I took a walk today. It was almost 80 degrees outside. If this was June I would have worn shorts. But, my mind tells me that November is suppose to be cold, so I wore long pants. Our minds have been conditioned to perceive and act a certain way. This mental habit is known in yoga as a samskara. There can be good and bad samskaras. In this particular example, if I had been so conditioned as to go out to take a walk in long pants, a hat, and coat and subject myself to heatstroke that would have been a bad samskara.
Despite evidence to the contrary, I skip over the reality of how warm it is and behave according to my mental conditioning that says November is a cold month so wear long pants. (I did at least wear a short-sleeve shirt.) It is the ability to be self-reflective to even know that I am playing out a samskara. When these mental habits are so entrenched that we do them automatically without thinking, then they are vasanas.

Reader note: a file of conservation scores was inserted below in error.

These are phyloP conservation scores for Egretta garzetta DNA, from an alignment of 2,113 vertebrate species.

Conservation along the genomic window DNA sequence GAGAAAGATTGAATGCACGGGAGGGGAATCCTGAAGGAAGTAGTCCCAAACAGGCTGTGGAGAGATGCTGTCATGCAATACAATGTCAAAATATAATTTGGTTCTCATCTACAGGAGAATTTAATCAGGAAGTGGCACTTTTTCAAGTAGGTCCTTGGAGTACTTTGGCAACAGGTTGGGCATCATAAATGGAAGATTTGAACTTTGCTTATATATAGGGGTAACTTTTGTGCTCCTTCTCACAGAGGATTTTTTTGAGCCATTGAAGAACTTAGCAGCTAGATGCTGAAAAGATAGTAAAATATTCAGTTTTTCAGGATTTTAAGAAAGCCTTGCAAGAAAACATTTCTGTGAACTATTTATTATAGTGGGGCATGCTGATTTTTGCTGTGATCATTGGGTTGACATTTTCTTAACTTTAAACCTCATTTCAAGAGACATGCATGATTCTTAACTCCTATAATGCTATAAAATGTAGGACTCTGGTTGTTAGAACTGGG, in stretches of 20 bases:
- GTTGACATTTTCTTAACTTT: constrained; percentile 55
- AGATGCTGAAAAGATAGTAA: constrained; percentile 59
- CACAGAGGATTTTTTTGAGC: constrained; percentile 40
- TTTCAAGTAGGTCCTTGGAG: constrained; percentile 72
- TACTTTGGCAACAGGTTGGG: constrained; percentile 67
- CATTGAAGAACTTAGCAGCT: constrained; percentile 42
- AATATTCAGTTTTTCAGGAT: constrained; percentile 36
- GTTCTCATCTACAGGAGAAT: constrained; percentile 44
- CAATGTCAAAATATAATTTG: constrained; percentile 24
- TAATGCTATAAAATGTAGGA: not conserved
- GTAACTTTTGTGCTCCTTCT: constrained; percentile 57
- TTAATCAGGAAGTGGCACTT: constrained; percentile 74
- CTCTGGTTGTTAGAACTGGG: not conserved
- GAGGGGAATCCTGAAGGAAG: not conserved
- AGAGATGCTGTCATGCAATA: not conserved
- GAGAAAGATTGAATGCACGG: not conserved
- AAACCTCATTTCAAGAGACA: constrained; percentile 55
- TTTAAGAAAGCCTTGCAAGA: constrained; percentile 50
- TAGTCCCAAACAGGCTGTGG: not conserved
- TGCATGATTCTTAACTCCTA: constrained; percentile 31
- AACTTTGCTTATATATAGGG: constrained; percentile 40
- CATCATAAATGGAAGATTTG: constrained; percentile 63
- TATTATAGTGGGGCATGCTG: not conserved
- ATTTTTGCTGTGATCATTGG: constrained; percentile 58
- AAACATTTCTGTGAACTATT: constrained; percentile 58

Think of samskaras like a groove in a vinyl record and the same old track gets played over and over. (I don’t think that I am dating myself with this analogy as vinyl records seem to be making a comeback.) Some of the tracks may be good songs and other tracks may play bad songs. Good samskaras have us help uplift one another. Bad samskaras lead us to kick another person to the curb. Bad samskaras reinforce mental agitation. Good samskaras create a mind that is at ease. Yoga is the practice of redirecting the grooves of bad songs into good songs in order to bring about a peaceful flowing mind. Yoga is about raising the mind above the limited worldview that samskaras create.
Tomorrow is election day. Watch for all the samskaras that will be very reactive. There will be predictable media hype. The focus of the media is to highlight the negative and to center around conflict. We are conditioned to be reactive and not reflective. We are conditioned to fight rather than to understand. It will take a self-reflecting, quiet mind to rise above the hype and change the conversation toward healing and a peaceful interaction rather than division.